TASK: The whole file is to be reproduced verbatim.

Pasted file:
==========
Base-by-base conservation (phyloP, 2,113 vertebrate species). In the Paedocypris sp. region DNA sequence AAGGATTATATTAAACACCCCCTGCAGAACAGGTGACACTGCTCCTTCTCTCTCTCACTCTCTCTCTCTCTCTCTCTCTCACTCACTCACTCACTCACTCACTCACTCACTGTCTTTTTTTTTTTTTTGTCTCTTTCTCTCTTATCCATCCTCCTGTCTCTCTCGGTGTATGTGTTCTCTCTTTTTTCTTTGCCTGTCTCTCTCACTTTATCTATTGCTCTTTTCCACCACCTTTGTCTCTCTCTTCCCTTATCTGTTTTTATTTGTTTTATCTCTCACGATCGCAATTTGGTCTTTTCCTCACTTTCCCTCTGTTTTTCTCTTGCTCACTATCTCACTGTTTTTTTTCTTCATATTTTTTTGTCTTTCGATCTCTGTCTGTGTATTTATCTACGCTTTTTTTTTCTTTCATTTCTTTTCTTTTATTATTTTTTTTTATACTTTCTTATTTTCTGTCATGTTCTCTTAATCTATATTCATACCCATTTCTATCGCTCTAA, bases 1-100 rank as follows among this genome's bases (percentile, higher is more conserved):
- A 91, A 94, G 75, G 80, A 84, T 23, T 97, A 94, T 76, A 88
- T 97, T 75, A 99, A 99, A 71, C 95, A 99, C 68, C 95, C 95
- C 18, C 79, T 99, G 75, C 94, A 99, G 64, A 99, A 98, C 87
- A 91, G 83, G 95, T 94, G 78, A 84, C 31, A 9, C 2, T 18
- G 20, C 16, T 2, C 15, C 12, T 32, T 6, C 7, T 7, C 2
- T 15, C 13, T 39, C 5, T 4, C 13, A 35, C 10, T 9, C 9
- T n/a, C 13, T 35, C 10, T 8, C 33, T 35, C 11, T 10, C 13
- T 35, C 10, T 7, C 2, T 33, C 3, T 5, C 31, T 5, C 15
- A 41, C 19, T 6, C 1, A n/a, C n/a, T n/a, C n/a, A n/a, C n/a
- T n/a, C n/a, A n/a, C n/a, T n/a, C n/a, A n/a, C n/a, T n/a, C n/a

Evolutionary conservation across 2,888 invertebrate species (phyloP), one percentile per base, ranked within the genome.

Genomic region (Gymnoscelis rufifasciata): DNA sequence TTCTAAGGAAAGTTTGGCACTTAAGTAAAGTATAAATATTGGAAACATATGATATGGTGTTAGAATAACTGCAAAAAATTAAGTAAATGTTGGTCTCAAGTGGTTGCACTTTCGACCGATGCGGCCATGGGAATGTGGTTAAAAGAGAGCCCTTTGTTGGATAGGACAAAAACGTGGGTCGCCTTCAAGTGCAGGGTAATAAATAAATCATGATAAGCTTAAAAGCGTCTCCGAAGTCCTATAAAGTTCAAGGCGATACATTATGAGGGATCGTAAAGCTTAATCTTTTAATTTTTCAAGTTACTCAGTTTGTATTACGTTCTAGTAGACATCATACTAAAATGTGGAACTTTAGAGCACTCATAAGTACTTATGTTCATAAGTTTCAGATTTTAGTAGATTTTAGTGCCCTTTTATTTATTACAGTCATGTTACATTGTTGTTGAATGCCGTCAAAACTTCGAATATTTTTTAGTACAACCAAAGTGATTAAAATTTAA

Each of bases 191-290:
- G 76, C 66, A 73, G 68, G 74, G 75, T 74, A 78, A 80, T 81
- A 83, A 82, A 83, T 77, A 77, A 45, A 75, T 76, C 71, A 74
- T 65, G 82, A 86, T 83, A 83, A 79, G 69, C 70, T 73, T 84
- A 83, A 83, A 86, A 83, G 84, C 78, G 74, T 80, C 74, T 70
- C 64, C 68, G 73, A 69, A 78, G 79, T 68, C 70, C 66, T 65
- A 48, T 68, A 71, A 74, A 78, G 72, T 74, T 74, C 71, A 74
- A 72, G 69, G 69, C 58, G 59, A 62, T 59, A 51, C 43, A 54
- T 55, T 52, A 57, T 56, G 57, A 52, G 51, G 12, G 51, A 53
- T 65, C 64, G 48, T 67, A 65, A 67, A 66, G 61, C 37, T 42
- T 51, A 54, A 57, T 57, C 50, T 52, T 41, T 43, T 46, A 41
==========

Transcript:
Base-by-base conservation (phyloP, 2,113 vertebrate species). In the Paedocypris sp. region DNA sequence AAGGATTATATTAAACACCCCCTGCAGAACAGGTGACACTGCTCCTTCTCTCTCTCACTCTCTCTCTCTCTCTCTCTCTCACTCACTCACTCACTCACTCACTCACTCACTGTCTTTTTTTTTTTTTTGTCTCTTTCTCTCTTATCCATCCTCCTGTCTCTCTCGGTGTATGTGTTCTCTCTTTTTTCTTTGCCTGTCTCTCTCACTTTATCTATTGCTCTTTTCCACCACCTTTGTCTCTCTCTTCCCTTATCTGTTTTTATTTGTTTTATCTCTCACGATCGCAATTTGGTCTTTTCCTCACTTTCCCTCTGTTTTTCTCTTGCTCACTATCTCACTGTTTTTTTTCTTCATATTTTTTTGTCTTTCGATCTCTGTCTGTGTATTTATCTACGCTTTTTTTTTCTTTCATTTCTTTTCTTTTATTATTTTTTTTTATACTTTCTTATTTTCTGTCATGTTCTCTTAATCTATATTCATACCCATTTCTATCGCTCTAA, bases 1-100 rank as follows among this genome's bases (percentile, higher is more conserved):
- A 91, A 94, G 75, G 80, A 84, T 23, T 97, A 94, T 76, A 88
- T 97, T 75, A 99, A 99, A 71, C 95, A 99, C 68, C 95, C 95
- C 18, C 79, T 99, G 75, C 94, A 99, G 64, A 99, A 98, C 87
- A 91, G 83, G 95, T 94, G 78, A 84, C 31, A 9, C 2, T 18
- G 20, C 16, T 2, C 15, C 12, T 32, T 6, C 7, T 7, C 2
- T 15, C 13, T 39, C 5, T 4, C 13, A 35, C 10, T 9, C 9
- T n/a, C 13, T 35, C 10, T 8, C 33, T 35, C 11, T 10, C 13
- T 35, C 10, T 7, C 2, T 33, C 3, T 5, C 31, T 5, C 15
- A 41, C 19, T 6, C 1, A n/a, C n/a, T n/a, C n/a, A n/a, C n/a
- T n/a, C n/a, A n/a, C n/a, T n/a, C n/a, A n/a, C n/a, T n/a, C n/a

Evolutionary conservation across 2,888 invertebrate species (phyloP), one percentile per base, ranked within the genome.

Genomic region (Gymnoscelis rufifasciata): DNA sequence TTCTAAGGAAAGTTTGGCACTTAAGTAAAGTATAAATATTGGAAACATATGATATGGTGTTAGAATAACTGCAAAAAATTAAGTAAATGTTGGTCTCAAGTGGTTGCACTTTCGACCGATGCGGCCATGGGAATGTGGTTAAAAGAGAGCCCTTTGTTGGATAGGACAAAAACGTGGGTCGCCTTCAAGTGCAGGGTAATAAATAAATCATGATAAGCTTAAAAGCGTCTCCGAAGTCCTATAAAGTTCAAGGCGATACATTATGAGGGATCGTAAAGCTTAATCTTTTAATTTTTCAAGTTACTCAGTTTGTATTACGTTCTAGTAGACATCATACTAAAATGTGGAACTTTAGAGCACTCATAAGTACTTATGTTCATAAGTTTCAGATTTTAGTAGATTTTAGTGCCCTTTTATTTATTACAGTCATGTTACATTGTTGTTGAATGCCGTCAAAACTTCGAATATTTTTTAGTACAACCAAAGTGATTAAAATTTAA

Each of bases 191-290:
- G 76, C 66, A 73, G 68, G 74, G 75, T 74, A 78, A 80, T 81
- A 83, A 82, A 83, T 77, A 77, A 45, A 75, T 76, C 71, A 74
- T 65, G 82, A 86, T 83, A 83, A 79, G 69, C 70, T 73, T 84
- A 83, A 83, A 86, A 83, G 84, C 78, G 74, T 80, C 74, T 70
- C 64, C 68, G 73, A 69, A 78, G 79, T 68, C 70, C 66, T 65
- A 48, T 68, A 71, A 74, A 78, G 72, T 74, T 74, C 71, A 74
- A 72, G 69, G 69, C 58, G 59, A 62, T 59, A 51, C 43, A 54
- T 55, T 52, A 57, T 56, G 57, A 52, G 51, G 12, G 51, A 53
- T 65, C 64, G 48, T 67, A 65, A 67, A 66, G 61, C 37, T 42
- T 51, A 54, A 57, T 57, C 50, T 52, T 41, T 43, T 46, A 41